On September 4, The Sankei Shimbun newspaper’s Seiron (“Just Arguments”) column featured an article by Nobukatsu Kanehara, titled, “Bring Back Pensions for Japan Self-Defense Forces (JSDF) Members Protecting Our Country.”
If a crisis occurred in Taiwan, Japan would be targeted by missiles and cyberattacks to destroy the JSDF, important infrastructure, and political and economic centers.
Unfortunately, the Japanese-American alliance is not powerful enough to easily defeat the Chinese armed forces after they have begun mobilizing. The Chinese military is the strongest in the region today. If war broke out, China would be able to completely crush Taiwan and Japan – countries on the front lines – even if a final victory was difficult.
Japan has three choices when it comes to a Taiwan crisis: 1) Allowing the American military to carry out direct military operations from its bases in Japan, 2) Providing logistical support to the American military to handle this crisis, or 3) Exercising the right to collective defense to take part in the war. No matter which option Japan chooses, it must have good counteroffensive abilities to discourage China from directly attacking the Japanese mainland.
In the event of a crisis, the United States Armed Forces and JSDF would have to work together to stop China. Only militaries can put a stop to current military actions. And only the JSDF could help prevent a Taiwan crisis or protect Japan and its people in the event of an actual emergency.
The JSDF is affected by Japan’s decreasing birthrate and aging population. On July 12, 2023, the Report by the Expert Investigation Commission for Enhancing Personnel Foundations in the Ministry of Defense and JSDF was submitted to Minister of Defense Yasukazu Hamada. In the first half of the 1970s, there were two million babies born in Japan each year. This number has decreased dramatically to 770,000 babies in 2022. The JSDF is directly affected by this trend, and no one will want to work for the JSDF unless they can feel pride in defending their country, and unless they are given treatment of a suitable level. The report passionately states that JSDF officials must have better compensation in categories such as wages, living and work environments, parenting and caregiving support, privileges, special treatment, and reemployment.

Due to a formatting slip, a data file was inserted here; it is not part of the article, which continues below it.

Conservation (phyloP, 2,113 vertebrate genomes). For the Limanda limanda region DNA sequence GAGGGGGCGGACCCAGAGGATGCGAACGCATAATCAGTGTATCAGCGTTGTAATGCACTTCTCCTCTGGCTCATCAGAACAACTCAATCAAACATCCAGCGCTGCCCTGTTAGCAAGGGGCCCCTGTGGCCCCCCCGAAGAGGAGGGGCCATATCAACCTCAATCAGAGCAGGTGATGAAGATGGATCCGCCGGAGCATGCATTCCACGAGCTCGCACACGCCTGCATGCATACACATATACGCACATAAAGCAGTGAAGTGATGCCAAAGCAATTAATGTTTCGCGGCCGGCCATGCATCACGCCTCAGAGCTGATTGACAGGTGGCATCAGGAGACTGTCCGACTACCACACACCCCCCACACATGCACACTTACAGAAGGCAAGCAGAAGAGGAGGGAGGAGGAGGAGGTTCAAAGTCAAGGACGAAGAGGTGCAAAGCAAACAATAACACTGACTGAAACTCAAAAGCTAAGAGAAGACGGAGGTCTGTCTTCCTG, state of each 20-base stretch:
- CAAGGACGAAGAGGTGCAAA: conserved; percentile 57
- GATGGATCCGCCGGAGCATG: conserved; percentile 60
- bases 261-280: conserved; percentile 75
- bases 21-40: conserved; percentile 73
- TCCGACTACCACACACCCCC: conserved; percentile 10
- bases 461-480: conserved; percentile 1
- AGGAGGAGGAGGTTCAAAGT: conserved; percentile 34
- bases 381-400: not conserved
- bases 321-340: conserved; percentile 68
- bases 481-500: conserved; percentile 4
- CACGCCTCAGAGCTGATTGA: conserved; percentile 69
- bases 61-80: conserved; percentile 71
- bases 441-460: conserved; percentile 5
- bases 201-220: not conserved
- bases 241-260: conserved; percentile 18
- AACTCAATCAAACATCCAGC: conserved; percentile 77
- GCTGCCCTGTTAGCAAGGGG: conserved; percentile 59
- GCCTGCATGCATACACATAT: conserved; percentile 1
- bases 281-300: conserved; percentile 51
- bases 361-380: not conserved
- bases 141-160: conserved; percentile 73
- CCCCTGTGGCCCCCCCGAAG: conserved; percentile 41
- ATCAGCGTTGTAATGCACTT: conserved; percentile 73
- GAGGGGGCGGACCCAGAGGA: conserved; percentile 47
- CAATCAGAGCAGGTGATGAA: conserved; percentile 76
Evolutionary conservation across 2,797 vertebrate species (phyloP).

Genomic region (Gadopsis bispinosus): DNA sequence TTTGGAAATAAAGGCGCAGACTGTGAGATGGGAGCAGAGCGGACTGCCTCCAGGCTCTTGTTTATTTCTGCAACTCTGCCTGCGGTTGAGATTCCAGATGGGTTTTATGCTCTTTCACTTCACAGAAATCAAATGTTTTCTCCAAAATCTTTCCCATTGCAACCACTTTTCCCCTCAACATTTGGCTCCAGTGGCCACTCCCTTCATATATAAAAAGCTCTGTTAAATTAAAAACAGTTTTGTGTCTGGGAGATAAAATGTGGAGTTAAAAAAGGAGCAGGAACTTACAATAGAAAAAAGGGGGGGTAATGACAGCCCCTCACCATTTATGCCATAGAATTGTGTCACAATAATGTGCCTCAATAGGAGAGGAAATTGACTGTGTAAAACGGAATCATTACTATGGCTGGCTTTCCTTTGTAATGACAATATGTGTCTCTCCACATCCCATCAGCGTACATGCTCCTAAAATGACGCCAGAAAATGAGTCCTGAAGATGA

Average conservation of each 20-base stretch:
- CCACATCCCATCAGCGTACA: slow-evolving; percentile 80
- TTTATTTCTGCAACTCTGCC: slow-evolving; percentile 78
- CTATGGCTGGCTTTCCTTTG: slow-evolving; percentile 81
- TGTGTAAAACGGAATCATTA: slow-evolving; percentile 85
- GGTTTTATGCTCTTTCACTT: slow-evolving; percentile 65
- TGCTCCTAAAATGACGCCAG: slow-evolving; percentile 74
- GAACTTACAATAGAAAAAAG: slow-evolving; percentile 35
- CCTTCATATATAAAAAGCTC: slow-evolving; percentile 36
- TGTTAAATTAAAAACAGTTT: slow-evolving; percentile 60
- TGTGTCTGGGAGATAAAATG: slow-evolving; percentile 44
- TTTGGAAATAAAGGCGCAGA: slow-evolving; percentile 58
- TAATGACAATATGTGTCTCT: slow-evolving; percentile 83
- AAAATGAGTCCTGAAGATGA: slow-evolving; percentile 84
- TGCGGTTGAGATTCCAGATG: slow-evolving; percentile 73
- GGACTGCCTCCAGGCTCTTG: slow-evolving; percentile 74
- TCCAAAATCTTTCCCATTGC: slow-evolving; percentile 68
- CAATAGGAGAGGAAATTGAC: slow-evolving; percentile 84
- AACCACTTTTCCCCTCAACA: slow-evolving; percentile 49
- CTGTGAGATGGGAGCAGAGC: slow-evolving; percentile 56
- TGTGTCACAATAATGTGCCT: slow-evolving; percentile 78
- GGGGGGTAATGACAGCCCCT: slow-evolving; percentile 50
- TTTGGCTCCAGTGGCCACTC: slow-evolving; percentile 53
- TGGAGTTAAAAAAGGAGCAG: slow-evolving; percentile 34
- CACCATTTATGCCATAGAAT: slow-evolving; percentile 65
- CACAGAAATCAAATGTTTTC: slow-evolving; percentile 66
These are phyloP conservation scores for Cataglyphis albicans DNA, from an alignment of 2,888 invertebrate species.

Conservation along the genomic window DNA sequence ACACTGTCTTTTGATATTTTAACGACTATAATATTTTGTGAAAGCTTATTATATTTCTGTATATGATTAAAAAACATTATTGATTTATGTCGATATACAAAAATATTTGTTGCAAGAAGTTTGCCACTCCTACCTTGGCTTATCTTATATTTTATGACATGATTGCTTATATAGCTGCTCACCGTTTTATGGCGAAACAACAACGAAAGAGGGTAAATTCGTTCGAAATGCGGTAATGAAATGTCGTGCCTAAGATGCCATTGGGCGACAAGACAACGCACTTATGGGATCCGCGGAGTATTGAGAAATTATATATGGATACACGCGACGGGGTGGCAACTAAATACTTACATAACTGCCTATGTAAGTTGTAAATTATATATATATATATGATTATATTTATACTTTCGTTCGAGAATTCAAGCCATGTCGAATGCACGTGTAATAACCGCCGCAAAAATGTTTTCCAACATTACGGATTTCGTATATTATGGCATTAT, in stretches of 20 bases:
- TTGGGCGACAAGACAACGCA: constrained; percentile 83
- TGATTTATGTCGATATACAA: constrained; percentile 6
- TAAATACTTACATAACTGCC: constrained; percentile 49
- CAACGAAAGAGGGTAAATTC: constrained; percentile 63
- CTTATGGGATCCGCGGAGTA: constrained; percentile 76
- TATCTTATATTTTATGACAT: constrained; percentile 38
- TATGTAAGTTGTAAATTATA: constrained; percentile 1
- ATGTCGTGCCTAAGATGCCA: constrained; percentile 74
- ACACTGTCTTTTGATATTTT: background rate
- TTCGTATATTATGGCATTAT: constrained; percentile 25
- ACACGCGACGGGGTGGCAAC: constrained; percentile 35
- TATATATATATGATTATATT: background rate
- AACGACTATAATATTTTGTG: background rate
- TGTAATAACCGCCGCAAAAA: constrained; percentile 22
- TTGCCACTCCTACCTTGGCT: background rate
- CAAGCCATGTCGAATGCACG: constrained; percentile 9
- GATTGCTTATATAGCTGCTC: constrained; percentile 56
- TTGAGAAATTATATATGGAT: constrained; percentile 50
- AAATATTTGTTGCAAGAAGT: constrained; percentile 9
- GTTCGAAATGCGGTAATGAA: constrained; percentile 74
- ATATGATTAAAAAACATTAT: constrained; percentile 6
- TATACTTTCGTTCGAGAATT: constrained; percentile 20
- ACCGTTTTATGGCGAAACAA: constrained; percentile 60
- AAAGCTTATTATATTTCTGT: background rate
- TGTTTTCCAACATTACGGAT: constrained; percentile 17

Still, it is not clear whether this would be enough. Many Japanese citizens have forgotten what it means to fight during the postwar era’s long years of peace. However, there are people observing the Russian military and guarding Japan in the cold and snow at its northernmost point of Wakkanai. On Yonaguni and the Sakishima Islands – the southernmost part of Japan – guards are keeping an eye on nearby Taiwan. They are dedicated to their tasks and resigned to the possibility of an honorable death if the Chinese military landed on the islands to invade them.
Many JSDF members would be killed or injured if a Taiwan crisis became a reality. Officials in their 20s and 30s would lose eyes or limbs. The flesh of their faces would be burned. After being discharged from the JSDF, they would still have families and lives to lead. How does Japan intend to take care of these people after they leave the forces? Would they be respected and loved? Could they feel comfortable and happy?
The reality is quite harsh. With the current system, the government does not take care of injured, discharged JSDF members until they receive their national pension. With the government’s way of thinking, if a father is injured in the JSDF, he and his wife must make their children give up on their hopes of going to school, and the wife must work part time to support the family.
The true meaning of civilian control is that, when an emergency occurs, diplomatically elected leaders are the ones who strategically control the military (within the limits of democratic government) and unify the people with a comprehensive view of diplomacy, financial affairs, and domestic affairs. This requires a healthy relationship between the government and military. Political leaders must earn trust from civilians and from the soldiers whom they dispatch to battlefields.